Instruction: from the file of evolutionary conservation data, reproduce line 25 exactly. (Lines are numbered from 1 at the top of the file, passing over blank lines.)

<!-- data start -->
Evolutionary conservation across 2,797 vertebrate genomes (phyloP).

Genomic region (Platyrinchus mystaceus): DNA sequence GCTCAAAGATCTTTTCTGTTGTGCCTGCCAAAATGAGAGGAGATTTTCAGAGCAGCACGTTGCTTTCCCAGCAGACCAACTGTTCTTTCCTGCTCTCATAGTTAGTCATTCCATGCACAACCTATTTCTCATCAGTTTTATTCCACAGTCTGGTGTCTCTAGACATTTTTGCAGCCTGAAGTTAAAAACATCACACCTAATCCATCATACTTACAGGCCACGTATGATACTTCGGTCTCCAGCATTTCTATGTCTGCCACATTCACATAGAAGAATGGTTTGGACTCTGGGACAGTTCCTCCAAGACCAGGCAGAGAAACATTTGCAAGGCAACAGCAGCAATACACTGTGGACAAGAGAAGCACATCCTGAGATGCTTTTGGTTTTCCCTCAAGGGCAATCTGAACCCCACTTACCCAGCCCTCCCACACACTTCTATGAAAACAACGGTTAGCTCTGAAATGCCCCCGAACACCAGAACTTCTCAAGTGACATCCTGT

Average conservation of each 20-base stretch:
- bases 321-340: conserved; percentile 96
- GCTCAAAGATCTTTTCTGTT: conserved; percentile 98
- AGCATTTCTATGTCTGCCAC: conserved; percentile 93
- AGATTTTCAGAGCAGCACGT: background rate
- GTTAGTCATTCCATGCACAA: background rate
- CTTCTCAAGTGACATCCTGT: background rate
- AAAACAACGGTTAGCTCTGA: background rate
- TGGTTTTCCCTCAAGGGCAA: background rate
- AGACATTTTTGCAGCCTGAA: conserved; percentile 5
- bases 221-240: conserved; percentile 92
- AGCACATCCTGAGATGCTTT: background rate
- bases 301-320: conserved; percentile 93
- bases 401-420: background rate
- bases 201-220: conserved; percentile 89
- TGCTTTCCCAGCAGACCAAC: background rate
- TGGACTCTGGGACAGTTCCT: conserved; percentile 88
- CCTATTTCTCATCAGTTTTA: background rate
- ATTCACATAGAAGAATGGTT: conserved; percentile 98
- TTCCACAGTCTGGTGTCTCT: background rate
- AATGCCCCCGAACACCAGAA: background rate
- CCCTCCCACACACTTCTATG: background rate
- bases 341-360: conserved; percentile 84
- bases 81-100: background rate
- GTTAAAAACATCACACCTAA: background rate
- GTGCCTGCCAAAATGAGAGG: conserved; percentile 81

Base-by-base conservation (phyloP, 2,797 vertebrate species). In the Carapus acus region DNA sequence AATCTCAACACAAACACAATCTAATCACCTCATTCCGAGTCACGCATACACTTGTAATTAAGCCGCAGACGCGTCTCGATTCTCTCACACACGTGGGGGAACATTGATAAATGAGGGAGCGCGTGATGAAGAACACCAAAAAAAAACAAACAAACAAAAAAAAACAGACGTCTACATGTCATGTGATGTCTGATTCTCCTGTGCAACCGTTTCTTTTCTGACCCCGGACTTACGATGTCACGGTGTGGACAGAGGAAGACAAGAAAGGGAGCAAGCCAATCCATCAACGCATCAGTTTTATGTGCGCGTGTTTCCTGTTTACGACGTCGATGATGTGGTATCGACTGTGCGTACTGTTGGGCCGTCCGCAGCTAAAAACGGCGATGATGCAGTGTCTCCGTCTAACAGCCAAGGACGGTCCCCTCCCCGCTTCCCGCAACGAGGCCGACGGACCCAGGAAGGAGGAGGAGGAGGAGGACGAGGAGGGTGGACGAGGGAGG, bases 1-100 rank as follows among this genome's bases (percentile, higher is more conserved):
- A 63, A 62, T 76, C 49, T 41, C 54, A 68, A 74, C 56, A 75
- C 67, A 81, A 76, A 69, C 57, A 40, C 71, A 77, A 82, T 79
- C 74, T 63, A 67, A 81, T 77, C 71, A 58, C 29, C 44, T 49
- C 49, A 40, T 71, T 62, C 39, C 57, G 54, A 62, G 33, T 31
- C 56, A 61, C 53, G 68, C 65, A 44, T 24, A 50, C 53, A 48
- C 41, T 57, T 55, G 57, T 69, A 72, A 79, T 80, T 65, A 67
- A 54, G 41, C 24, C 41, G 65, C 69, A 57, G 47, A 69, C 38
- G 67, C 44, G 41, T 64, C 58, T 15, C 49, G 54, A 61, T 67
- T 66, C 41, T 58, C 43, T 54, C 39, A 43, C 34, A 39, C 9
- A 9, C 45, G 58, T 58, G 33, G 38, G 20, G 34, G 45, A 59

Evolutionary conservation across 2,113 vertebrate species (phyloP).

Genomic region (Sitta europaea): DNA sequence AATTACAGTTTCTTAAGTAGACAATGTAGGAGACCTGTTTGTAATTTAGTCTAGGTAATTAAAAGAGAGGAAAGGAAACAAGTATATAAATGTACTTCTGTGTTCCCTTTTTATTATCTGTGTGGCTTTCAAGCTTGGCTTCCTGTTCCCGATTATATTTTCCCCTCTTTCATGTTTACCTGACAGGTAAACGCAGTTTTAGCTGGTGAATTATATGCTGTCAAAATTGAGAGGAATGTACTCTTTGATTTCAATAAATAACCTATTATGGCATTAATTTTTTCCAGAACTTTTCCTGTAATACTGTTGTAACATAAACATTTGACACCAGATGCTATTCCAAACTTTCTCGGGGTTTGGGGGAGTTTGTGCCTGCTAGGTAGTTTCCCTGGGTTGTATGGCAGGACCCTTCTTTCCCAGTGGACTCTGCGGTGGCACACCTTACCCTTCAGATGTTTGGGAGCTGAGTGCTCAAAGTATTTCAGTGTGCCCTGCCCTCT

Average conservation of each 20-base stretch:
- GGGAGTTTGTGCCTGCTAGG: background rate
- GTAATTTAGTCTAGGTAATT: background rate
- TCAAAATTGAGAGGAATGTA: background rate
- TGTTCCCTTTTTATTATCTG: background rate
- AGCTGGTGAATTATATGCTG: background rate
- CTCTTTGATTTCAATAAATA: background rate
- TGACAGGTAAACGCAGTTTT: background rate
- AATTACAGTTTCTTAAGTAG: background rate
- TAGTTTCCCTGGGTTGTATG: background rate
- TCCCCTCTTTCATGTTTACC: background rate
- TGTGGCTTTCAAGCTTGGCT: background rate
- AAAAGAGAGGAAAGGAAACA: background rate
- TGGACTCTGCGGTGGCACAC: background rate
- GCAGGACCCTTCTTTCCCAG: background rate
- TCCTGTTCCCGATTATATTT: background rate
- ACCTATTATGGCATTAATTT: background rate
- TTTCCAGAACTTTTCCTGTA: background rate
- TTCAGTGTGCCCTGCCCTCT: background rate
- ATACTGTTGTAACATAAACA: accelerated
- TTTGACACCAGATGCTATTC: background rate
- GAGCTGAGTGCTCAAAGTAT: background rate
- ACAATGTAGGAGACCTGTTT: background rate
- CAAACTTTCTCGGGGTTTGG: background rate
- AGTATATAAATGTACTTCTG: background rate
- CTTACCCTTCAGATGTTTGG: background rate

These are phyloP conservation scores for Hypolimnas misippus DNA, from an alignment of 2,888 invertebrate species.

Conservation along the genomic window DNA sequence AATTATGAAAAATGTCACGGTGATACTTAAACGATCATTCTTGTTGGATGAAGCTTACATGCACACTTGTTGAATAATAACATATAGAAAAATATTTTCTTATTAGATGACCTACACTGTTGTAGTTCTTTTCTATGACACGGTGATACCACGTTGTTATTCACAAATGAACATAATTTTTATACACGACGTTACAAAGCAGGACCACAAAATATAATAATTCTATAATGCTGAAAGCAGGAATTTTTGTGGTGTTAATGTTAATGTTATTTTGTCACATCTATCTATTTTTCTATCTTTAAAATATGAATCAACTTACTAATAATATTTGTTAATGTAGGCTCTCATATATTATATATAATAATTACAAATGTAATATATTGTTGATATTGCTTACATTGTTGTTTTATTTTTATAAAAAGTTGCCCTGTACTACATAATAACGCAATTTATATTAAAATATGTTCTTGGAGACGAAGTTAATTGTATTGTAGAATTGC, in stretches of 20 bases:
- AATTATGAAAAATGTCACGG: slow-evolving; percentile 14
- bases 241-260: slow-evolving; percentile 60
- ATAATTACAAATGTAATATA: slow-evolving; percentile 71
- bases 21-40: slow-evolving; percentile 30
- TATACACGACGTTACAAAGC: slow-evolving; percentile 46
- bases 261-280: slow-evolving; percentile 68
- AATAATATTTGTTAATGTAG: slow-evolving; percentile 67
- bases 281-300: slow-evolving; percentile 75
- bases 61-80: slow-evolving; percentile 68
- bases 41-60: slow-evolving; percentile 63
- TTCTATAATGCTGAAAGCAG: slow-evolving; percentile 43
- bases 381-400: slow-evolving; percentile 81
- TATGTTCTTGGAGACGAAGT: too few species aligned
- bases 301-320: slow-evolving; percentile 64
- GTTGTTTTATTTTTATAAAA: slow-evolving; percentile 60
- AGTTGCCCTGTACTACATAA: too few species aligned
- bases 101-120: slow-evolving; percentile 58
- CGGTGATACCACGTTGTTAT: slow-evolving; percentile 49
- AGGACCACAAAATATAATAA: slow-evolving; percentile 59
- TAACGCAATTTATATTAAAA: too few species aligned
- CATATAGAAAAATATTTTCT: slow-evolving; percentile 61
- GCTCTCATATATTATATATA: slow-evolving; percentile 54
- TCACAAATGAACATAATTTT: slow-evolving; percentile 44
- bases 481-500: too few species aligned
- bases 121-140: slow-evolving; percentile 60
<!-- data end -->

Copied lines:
- bases 341-360: conserved; percentile 84